Toyota: A Turbocharged Profit Machine
There was plenty of excitement Apr. 24 when news broke that Toyota (TM) had overtaken General Motors (GM) as the world's largest automaker, at least for the first quarter. Well, the Toyota mystique is about to deepen even more when the Japanese automaker reports some simply mind-blowing earnings results on May 9: Think big, really big.
In what's expected to be the best-ever profit results of any Japanese company in history, Toyota is anticipated to announce operating profits of about $18.4 billion for its fiscal year that ended in March. That's up 17% from a year earlier, while net earnings could rise 13% to $12.9 billion. Sales, meanwhile, are expected to grow 10% to $193 billon.
These figures are Toyota projections, and the company does have a history of ultra-conservative forecasting followed by surprises on the upside. Even so, Toyota's projections suggest an operating profit margin of 9.5%, compared to 8.9% last year. That of course is the kind of earnings strength for which executives at GM, Ford (F), and Chrysler (DCX) would die.
No End in Sight
More important, Toyota will dethrone Nissan (NSANY) as the industry's most profitable major automaker measured by operating profit market. Nissan has been struggling of late, and only posted margins of 7.4% in its most recent results, compared to 9.2% last year. Just as dispiriting for rivals, there are few real signs that Toyota's astonishing growth is likely to be derailed anytime soon (see BusinessWeek.com, 4/24/07, "Toyota; A Carmaker Wired to Win").
Sure, the recent surge in profits is expected to slow somewhat over the next few years, but midterm sales and profit projections remain robust. Tatsuo Yoshida, an analyst at UBS (UBS) in Tokyo, reckons Toyota's sales will increase to $220 billon by 2009 while net earnings should surpass $15 billion. Meanwhile, a 10% operating profit margin, an aspiration of Toyota President Katsuaki Watanabe, is likely to be achieved a year earlier, in 2008.
Yoshida adds that, even now, Toyota retains a sense of caution that dates back to financial woes in the early 1950s. "Toyota's strength is their balance between the short term and long term," Yoshida says. "They do everything to minimize risk."
Winning at Home
Of course, even Toyota has had its fair share of trials and tribulations. One issue is that, despite a well-honed green image, Toyota's big vehicles are getting bigger, heavier, and not a great deal more fuel efficient. The new Tundra, for instance, is Toyota's biggest-ever truck, while the new Highlander and Sequoia SUVs will also be larger than predecessors. That has led to criticism that Toyota isn't as clean as it makes out. Then there are concerns over quality and whether Toyota's status as No. 1 automaker will bring with it greater scrutiny and even a potential backlash.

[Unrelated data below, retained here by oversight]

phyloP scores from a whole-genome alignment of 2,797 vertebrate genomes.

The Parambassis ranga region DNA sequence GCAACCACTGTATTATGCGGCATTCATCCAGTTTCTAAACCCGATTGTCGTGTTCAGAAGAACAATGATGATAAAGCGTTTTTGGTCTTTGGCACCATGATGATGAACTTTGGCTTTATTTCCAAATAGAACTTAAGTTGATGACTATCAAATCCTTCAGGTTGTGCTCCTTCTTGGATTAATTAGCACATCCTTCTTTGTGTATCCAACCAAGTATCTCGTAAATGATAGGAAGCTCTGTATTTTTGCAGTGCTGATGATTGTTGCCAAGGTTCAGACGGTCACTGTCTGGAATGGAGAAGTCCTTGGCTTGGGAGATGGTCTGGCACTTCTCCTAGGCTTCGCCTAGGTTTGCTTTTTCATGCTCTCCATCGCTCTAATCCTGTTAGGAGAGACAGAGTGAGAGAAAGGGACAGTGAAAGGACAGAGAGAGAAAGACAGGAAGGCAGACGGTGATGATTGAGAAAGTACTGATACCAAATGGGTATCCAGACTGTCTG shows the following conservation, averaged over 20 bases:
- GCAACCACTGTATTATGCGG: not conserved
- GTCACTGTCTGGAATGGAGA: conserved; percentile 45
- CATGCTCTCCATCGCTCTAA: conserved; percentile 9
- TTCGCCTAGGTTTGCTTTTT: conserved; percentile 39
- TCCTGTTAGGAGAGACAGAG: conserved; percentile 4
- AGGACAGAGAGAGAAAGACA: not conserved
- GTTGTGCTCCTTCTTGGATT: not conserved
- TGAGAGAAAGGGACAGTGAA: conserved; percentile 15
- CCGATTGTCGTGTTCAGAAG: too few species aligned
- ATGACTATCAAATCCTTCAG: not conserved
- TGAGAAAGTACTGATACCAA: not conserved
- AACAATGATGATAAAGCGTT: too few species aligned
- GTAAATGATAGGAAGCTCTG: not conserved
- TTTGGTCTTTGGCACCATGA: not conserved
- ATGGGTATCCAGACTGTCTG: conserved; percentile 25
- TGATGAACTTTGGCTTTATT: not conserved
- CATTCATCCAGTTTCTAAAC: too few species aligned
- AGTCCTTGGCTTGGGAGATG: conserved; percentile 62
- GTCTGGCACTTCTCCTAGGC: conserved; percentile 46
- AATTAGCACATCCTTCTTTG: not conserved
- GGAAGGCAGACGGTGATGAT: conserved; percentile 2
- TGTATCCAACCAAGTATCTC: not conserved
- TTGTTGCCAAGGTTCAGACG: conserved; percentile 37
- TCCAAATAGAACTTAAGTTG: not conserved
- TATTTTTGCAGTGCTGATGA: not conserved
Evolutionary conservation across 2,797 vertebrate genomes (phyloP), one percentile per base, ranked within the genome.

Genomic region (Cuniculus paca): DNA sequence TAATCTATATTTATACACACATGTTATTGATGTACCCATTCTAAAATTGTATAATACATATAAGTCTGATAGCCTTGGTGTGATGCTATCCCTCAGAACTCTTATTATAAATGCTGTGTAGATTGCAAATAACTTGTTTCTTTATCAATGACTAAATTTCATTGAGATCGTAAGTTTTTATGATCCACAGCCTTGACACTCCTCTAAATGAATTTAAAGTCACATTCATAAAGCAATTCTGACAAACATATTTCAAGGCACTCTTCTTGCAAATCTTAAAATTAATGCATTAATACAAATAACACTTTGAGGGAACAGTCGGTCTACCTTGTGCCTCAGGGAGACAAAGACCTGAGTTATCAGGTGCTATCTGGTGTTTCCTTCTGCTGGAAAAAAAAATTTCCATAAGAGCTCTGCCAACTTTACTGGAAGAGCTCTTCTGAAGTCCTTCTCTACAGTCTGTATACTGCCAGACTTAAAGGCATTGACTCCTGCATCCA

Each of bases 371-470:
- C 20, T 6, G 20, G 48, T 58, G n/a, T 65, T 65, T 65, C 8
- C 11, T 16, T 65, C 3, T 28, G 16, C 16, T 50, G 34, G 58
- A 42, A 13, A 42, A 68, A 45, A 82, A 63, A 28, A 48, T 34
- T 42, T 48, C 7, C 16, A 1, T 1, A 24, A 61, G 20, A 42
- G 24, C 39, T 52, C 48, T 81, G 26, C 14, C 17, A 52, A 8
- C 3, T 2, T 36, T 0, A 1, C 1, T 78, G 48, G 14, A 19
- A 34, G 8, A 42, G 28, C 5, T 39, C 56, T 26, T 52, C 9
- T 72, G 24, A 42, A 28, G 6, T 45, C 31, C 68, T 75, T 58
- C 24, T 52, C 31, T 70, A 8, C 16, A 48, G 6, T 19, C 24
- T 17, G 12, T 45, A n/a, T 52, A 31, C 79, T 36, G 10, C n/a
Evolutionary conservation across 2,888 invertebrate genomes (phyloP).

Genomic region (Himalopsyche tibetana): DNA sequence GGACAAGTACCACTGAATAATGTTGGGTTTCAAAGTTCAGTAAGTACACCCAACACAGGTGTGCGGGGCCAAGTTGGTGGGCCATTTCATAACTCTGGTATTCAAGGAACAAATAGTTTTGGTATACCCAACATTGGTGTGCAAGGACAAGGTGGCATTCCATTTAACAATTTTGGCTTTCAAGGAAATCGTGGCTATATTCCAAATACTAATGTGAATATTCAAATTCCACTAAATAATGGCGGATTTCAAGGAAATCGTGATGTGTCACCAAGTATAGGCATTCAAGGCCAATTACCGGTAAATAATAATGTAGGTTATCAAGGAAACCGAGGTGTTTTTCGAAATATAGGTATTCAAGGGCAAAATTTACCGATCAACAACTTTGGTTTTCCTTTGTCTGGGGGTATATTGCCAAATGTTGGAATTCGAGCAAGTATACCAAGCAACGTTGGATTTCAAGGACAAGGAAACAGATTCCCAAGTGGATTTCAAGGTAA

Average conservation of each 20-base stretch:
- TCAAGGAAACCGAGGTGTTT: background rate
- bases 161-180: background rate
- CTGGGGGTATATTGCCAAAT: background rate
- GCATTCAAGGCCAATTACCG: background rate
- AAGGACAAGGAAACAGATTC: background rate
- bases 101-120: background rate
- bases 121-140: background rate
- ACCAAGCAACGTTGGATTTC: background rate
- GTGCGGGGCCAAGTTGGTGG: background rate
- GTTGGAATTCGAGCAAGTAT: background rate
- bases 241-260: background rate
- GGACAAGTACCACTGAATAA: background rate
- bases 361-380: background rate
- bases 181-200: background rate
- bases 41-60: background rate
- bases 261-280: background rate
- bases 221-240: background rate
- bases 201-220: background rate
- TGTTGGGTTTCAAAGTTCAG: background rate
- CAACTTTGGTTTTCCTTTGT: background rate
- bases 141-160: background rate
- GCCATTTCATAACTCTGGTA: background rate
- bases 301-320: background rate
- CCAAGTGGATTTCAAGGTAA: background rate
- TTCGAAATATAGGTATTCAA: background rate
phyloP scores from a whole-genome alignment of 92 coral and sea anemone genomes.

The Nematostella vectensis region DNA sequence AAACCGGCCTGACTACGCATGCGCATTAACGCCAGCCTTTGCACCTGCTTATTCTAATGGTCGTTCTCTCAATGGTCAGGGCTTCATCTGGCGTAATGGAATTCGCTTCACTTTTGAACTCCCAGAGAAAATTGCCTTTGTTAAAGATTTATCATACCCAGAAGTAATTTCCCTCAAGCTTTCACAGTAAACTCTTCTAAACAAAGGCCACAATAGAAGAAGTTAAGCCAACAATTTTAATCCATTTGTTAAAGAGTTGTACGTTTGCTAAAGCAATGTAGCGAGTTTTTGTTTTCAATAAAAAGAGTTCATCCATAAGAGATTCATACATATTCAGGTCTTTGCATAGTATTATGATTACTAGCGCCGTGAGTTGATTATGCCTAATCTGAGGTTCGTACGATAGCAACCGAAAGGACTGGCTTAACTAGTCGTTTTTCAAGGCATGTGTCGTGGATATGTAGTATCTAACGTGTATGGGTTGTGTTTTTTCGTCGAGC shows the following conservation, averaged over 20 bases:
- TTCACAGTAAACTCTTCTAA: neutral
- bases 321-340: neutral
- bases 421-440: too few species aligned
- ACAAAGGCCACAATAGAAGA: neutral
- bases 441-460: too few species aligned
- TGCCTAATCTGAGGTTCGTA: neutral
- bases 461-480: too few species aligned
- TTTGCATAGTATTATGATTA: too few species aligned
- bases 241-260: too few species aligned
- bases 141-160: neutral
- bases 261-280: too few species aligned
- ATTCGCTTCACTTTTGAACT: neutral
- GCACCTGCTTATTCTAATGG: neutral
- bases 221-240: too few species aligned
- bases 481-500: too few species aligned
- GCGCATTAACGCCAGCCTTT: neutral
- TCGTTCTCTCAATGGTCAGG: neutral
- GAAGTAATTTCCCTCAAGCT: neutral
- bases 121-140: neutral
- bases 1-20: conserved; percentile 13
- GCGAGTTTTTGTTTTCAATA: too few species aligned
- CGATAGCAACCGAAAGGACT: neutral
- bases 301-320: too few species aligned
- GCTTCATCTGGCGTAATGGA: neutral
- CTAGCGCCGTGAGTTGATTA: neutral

Yet you wouldn't sense trouble in Toyota's sales numbers. The company's U.S. sales increased 6.7% through April, compared to falls of 6.5% at GM, 13.6% at Ford, and 2.9% at Chrysler. Among Japanese rivals, sales at Nissan are flat while Honda is up 1.5%. For the four months, Toyota's U.S. market share was 15.7%, compared to Ford's 16.3% and GM's 23.2%.
Why does Toyota keep on growing? One important reason, says Andrew Phillips, an analyst at Nikko Citigroup (C) in Tokyo, is that Toyota isn't just adding big vehicles, but new models in almost every segment.
Sure, the new Sequoia might be bigger than the current model, but Toyota has sold the RAV4 compact crossover SUV for more than a decade. The Yaris subcompact is popular and the new Corolla will soon be added to its U.S. lineup. "Their big vehicles keep getting bigger, but then they launch smaller products as well," says Phillips. "Toyota keeps all its bases covered."
Better Hybrid Coming
Problems with quality also seem to be in hand. Between 2004 and 2006, Toyota had to recall 9.3 million vehicles in the U.S. and Japan—its two biggest markets—up from 2.5 million in the previous three years. But over the last year Watanabe has been at great pains to create a sense of urgency within Toyota and its suppliers regarding caliber, installing a new quality chief and adding initiatives such as asking suppliers to share information and use common parts (see BusinessWeek.com, 1/22/07, "Even Toyota Isn't Perfect"). Now, he says the worst of the problems are over.
As for ensuring Toyota's lead in environmentally friendly autos, the next-generation Prius is now fewer than two years away. Watanabe confirmed in February that the new Prius will include lithium-ion batteries, which will improve performance and fuel efficiency and help take hybrids to new levels (see BusinessWeek.com, 3/5/07, "Toyota's Bid for a Better Battery").
Made in the USA?
One area where Toyota still has some work to do is transferring Japanese production overseas. Last year, Toyota's exports from Japan rose 23.6% to 2.7 million, while only 54% of Toyota's sold in the U.S. were built locally, compared to more than 70% at Honda and Nissan. That attracts criticism in the U.S., which generates about 60% of Toyota's profits, and is putting a strain on Japanese operations.
New plants, such as the Tundra plant in Texas, the recent startup of Camry production at Subaru Indiana Automotive, and the announcement in February of a new plant in Blue Springs, Miss., will help. But if Toyota is to avoid a backlash, more new plants will be needed. Of course, when your net profits are nearly $13 billion, you've got investment options.
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